Savvy HVAC Contractors Turn to Solar
Contractors Use the Sun to Offset HVAC System Energy Use
For contractors looking for new business opportunities, offering solar energy might be the wave of the future.
Take Hal Smith, for instance. Smith, president of Halco in Phelps, New York, has always been progressive with how he approaches his business. He’s offered home-performance and geothermal services for several years and decided to add solar to his business about five years ago.
“We were involved with geothermal first, then customers were asking how to not have a utility bill,” Smith said. “We were already doing home performance, so the missing link was solar. We decided to get into that business. It just continues to grow.”
Smith now staffs four crews specializing in solar panel installation. He expects this sector to push the $4 million mark in 2014.
“There are different stumbling blocks and learning experiences like any new business, but everything goes together so well. It makes a ton of sense,” Smith said. “We just finished up a project where the customers won’t have a propane bill, or an electric bill, and they’re not going to pay for gasoline either. They had a large enough roof for us to put enough solar in so they could charge their two Chevy Volts. It’s cool stuff.”
Larry Waters, service manager, A-1 Guaranteed Heating and Air Inc., Vallejo, California, dipped his toes into the solar market in 2010 by attending photovoltaic installation and sales training. However, the company decided not to take the plunge right away, as it wanted to concentrate on its home-performance division before embarking into solar. As things fell into place, the company proudly introduced its first solar offering about a year ago.
“We try to be as good as we can, regardless what we are doing,” Waters said. “Between our first look in 2010 and when we took solar on, the technology increased pretty dramatically. Financing has really surged ahead, as it’s now viable for the customer and contractor.”
Waters believes solar work will open up a lot of doors for HVAC contractors “who want to get involved with it for the right reasons.” As solar is gaining awareness in his area, Waters sees opportunity.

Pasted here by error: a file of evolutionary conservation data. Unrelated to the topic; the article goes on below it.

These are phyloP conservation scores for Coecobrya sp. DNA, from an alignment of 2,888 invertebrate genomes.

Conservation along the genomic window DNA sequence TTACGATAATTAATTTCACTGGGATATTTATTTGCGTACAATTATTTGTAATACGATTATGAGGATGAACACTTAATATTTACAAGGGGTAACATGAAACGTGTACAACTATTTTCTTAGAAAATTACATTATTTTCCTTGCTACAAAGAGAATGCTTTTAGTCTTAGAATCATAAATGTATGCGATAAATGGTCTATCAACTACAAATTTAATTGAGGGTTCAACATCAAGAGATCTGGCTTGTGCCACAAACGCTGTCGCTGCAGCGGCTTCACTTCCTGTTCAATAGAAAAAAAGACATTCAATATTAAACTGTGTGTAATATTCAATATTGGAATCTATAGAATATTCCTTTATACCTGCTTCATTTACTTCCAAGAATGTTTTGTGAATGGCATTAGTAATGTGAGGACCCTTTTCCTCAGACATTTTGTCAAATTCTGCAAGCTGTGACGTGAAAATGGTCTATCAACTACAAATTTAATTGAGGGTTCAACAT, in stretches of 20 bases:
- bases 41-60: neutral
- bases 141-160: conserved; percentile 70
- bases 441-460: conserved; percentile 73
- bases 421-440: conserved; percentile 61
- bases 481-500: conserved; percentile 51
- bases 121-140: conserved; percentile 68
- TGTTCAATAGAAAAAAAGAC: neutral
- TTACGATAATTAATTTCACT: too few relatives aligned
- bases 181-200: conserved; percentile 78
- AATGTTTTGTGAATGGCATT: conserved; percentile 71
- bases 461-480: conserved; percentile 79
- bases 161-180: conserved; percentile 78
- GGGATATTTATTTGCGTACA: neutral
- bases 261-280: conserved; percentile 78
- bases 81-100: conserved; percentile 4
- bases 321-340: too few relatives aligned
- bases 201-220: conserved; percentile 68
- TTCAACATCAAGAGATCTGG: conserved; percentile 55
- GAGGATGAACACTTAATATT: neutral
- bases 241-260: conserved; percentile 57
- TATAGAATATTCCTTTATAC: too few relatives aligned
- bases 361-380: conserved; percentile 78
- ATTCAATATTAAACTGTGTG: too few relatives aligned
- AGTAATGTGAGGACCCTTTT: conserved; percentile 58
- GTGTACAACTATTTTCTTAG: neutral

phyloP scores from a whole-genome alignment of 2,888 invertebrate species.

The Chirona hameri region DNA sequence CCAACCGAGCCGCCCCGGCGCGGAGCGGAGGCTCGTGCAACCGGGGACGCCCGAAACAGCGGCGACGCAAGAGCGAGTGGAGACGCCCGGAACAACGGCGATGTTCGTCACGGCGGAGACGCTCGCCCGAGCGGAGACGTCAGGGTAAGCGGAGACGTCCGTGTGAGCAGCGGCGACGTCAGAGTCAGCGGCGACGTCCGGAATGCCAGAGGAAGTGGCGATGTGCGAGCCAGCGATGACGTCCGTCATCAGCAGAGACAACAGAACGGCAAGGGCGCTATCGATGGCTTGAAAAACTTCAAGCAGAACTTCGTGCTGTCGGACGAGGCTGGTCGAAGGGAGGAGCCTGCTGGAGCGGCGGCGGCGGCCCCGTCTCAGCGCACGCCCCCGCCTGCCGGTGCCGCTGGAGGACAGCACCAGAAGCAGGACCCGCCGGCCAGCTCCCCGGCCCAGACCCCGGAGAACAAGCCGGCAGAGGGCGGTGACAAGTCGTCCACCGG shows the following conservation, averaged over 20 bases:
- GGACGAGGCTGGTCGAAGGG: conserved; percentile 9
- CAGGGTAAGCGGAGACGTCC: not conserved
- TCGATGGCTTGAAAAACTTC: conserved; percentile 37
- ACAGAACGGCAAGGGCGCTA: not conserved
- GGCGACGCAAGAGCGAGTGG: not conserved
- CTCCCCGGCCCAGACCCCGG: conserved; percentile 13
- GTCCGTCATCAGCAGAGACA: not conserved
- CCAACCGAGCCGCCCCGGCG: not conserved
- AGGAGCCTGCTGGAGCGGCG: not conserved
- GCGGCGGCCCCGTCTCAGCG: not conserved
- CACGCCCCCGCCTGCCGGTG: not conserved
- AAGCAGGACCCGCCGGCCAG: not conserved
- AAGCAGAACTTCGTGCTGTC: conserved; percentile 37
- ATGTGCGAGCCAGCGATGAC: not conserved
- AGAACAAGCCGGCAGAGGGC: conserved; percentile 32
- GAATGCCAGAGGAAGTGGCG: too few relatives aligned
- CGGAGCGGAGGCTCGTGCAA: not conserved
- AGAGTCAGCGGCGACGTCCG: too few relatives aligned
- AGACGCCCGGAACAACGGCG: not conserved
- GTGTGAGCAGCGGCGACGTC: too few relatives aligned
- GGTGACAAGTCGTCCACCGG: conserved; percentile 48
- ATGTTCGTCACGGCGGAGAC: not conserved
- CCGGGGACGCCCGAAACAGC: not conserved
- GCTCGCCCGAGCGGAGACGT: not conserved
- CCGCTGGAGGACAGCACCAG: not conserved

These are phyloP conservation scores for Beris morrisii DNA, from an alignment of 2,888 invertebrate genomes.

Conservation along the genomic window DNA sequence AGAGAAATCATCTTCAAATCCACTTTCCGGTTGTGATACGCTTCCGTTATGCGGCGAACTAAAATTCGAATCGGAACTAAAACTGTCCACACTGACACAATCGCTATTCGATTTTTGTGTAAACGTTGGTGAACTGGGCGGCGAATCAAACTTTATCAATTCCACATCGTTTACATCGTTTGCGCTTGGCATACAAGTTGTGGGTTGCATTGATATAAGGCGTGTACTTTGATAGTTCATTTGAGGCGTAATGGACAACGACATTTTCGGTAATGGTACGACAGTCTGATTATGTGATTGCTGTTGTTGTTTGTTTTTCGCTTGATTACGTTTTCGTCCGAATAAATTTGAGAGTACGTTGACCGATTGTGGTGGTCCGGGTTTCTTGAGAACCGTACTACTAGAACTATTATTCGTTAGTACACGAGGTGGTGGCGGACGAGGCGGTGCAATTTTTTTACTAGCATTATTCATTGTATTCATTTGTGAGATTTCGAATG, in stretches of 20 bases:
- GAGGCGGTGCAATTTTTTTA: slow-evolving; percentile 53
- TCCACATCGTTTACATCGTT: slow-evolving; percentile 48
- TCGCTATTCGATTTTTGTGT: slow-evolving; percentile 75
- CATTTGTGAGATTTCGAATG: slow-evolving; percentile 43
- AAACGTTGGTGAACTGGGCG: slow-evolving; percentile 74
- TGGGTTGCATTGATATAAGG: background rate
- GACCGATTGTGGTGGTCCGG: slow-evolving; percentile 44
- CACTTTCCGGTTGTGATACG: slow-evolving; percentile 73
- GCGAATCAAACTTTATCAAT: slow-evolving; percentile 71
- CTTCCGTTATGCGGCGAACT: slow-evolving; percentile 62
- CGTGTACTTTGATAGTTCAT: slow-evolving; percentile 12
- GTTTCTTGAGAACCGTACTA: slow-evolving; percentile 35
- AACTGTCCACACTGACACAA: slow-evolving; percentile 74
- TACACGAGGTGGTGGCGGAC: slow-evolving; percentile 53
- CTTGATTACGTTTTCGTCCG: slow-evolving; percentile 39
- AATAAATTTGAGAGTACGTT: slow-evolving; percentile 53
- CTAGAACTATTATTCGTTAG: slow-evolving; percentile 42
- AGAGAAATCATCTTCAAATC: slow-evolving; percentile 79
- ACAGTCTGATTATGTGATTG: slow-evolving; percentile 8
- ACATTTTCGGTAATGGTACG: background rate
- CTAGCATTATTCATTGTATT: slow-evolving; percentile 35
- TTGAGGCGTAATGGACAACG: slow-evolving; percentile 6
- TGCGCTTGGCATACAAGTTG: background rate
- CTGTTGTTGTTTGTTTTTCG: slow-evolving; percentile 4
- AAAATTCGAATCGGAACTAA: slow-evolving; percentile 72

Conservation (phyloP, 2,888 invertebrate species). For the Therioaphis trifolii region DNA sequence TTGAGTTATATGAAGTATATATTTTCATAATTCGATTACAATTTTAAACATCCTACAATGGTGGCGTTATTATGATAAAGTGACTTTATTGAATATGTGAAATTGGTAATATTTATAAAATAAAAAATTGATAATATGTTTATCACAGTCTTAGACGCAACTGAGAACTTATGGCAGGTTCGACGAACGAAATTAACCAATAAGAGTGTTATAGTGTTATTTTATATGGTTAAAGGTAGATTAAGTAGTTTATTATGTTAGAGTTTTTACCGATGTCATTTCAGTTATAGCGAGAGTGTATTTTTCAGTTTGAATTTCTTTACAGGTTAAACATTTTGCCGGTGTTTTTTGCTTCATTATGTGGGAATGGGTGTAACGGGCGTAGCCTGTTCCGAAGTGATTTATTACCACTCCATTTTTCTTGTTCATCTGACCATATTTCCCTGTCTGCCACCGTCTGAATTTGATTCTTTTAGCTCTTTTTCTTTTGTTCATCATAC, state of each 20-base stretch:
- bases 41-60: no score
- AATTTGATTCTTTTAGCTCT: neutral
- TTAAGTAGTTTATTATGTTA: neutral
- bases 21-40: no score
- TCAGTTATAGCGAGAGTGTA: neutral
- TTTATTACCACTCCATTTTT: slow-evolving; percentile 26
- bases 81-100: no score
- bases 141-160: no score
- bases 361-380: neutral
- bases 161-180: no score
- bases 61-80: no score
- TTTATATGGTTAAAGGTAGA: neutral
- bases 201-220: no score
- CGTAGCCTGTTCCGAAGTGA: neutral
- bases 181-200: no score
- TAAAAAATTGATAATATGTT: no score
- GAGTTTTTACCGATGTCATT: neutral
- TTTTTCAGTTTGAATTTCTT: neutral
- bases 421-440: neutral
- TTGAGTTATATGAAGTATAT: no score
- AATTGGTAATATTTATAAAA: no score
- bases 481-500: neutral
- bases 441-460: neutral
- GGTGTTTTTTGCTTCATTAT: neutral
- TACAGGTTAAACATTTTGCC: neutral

“When we were first looking at the training, we were a little overwhelmed by it,” Waters said. “We thought we needed someone from the solar industry to join us, but, after some time, we’ve found it’s relatively easy to install, sell, and afford.”
Solar Units Growing
Solar-powered HVAC units are also becoming a growing part of the industry’s landscape.
Lennox Intl. Inc. first began researching solar energy in the 1970s, but it wasn’t until 2007, when the cost of solar photovoltaic modules started going down, that Lennox began incorporating PV into the operation of air conditioners, said Lily Mak, senior product manager, commercial splits, heating, and IAQ, Lennox.
In 2010, Lennox released the SunSource Home Energy System for residential applications and followed that with the SunSource Commercial Energy System in 2011. Both systems produce electricity for the entire home or building by allowing the solar modules to be wired to the Lennox outdoor air conditioning unit, thereby making it simpler for HVAC contractors to install.
“Some of our dealers have made SunSource a regular part of their product offerings,” Mak said. “Having a solar offering helps contractors differentiate their services and to expand into new market segments. In addition, renewable solutions, such as the SunSource system, can help meet LEED [Leadership in Energy and Environmental Design] points as well as the ASHRAE Green Standard 189.1 requirement to be solar-ready.”
John Williams, president, HotSpot Energy LLC, said that although solar air conditioners have mainly been sold to organizations or used internally by contractors, his company is now starting to see some demand from the U.S. marketplace.